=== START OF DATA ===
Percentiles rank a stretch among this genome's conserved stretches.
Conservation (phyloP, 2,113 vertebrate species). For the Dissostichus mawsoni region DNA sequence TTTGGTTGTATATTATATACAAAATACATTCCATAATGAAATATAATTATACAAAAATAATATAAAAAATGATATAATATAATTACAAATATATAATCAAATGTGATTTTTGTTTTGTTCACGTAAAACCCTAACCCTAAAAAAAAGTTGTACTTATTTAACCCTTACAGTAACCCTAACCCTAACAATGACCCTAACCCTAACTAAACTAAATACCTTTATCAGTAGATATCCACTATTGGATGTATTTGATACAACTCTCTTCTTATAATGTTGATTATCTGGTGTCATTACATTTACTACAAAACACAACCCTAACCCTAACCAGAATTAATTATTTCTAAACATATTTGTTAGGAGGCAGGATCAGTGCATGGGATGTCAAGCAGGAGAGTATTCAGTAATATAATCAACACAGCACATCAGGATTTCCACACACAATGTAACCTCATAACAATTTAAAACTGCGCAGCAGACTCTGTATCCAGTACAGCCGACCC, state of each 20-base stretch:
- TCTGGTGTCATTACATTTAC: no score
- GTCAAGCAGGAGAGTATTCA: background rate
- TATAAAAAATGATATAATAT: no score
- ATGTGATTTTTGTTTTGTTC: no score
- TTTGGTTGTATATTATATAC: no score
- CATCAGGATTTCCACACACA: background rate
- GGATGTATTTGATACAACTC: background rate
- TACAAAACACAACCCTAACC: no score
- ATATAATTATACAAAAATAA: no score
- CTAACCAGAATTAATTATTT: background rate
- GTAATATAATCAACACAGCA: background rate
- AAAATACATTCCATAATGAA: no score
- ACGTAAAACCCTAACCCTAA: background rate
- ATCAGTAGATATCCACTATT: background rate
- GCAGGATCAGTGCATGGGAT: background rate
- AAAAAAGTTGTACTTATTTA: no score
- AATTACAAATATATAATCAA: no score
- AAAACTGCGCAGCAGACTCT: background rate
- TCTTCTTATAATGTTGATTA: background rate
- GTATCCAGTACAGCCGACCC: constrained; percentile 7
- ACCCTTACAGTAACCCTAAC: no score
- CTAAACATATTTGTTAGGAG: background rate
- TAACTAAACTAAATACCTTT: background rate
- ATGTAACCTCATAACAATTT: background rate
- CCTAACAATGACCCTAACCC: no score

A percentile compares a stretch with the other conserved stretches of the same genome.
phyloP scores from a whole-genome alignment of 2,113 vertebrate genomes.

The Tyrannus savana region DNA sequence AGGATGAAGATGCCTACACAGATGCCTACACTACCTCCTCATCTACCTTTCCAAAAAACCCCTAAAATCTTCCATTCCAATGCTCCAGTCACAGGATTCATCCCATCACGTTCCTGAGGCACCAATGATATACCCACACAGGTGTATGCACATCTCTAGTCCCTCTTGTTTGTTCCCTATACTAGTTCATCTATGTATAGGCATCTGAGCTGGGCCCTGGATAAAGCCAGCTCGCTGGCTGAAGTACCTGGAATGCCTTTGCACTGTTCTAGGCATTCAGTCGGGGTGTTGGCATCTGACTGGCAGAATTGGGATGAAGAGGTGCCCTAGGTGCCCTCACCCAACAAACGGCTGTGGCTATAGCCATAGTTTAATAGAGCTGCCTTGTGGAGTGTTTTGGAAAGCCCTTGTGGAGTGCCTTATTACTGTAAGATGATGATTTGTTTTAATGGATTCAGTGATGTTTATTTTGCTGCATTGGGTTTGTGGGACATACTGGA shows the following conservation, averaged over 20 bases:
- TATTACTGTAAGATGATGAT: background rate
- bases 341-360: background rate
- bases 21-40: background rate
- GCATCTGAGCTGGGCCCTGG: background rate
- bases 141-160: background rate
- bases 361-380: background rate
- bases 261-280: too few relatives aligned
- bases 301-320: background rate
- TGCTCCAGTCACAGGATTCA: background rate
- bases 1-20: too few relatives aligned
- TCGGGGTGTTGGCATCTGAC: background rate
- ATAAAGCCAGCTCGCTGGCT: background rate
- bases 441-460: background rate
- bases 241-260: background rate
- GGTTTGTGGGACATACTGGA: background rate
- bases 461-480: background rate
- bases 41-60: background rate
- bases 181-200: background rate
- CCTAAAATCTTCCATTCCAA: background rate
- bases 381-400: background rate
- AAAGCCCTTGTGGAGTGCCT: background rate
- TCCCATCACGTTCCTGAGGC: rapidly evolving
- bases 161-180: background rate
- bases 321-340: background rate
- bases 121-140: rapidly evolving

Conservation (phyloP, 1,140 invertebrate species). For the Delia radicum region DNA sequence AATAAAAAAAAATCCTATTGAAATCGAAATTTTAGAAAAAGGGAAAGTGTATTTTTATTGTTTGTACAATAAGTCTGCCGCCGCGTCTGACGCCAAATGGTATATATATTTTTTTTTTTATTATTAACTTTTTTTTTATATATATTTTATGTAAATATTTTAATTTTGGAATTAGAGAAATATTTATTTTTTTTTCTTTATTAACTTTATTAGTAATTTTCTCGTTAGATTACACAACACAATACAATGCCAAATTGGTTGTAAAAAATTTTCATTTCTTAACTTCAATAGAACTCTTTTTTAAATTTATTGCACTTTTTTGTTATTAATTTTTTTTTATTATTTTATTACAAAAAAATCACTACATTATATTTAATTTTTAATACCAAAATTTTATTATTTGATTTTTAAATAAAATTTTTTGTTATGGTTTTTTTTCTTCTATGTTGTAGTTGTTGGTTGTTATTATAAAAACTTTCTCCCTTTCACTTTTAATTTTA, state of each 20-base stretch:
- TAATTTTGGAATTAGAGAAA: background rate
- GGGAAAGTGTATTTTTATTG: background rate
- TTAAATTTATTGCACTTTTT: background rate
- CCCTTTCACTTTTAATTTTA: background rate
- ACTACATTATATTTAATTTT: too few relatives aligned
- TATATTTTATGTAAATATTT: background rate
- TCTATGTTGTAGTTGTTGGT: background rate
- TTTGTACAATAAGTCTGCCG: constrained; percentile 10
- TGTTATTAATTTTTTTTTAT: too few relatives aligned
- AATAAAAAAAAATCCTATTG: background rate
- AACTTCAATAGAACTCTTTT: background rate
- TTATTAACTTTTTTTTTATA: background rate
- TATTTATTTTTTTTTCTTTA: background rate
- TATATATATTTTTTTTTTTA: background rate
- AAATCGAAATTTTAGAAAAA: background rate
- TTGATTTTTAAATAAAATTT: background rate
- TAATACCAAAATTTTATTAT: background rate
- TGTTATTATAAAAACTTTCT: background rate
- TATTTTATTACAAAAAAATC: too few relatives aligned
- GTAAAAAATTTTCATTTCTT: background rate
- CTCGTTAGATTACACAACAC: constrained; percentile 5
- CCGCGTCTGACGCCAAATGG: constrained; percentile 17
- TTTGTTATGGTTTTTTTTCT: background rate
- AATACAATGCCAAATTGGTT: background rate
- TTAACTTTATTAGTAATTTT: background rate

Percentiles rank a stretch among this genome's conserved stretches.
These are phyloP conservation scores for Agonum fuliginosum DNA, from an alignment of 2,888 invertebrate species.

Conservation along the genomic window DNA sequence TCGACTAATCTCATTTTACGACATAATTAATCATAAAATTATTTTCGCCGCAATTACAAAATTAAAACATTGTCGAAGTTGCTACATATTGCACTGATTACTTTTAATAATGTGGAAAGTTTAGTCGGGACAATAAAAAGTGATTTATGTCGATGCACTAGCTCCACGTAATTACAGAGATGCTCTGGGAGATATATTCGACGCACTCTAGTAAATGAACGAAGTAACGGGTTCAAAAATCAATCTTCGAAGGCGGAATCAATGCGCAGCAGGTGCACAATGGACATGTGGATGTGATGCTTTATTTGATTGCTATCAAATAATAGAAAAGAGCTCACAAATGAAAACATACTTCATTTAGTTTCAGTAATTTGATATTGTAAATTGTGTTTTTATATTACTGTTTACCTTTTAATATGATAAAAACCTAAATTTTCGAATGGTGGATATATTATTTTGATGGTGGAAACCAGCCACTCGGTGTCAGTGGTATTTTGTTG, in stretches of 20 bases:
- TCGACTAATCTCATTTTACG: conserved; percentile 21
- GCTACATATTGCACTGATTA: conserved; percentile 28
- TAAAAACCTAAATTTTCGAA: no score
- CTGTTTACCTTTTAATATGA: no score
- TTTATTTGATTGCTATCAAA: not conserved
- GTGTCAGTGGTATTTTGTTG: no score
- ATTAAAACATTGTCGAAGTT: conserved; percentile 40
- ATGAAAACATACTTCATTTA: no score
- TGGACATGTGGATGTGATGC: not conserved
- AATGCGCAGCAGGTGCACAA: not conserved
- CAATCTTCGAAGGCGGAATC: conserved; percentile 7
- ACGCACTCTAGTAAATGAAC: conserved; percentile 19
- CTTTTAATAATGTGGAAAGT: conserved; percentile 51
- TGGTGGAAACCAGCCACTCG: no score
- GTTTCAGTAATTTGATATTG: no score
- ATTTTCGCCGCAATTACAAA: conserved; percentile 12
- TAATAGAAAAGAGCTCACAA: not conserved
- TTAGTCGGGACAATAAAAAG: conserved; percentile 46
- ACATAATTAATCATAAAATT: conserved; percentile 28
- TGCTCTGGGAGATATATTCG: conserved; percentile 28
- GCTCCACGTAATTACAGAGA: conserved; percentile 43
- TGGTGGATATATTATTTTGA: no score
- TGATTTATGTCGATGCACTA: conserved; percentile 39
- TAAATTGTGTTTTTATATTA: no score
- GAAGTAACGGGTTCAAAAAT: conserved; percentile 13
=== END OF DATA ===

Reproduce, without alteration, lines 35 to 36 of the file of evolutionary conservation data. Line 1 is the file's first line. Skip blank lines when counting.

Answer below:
- bases 141-160: background rate
- bases 361-380: background rate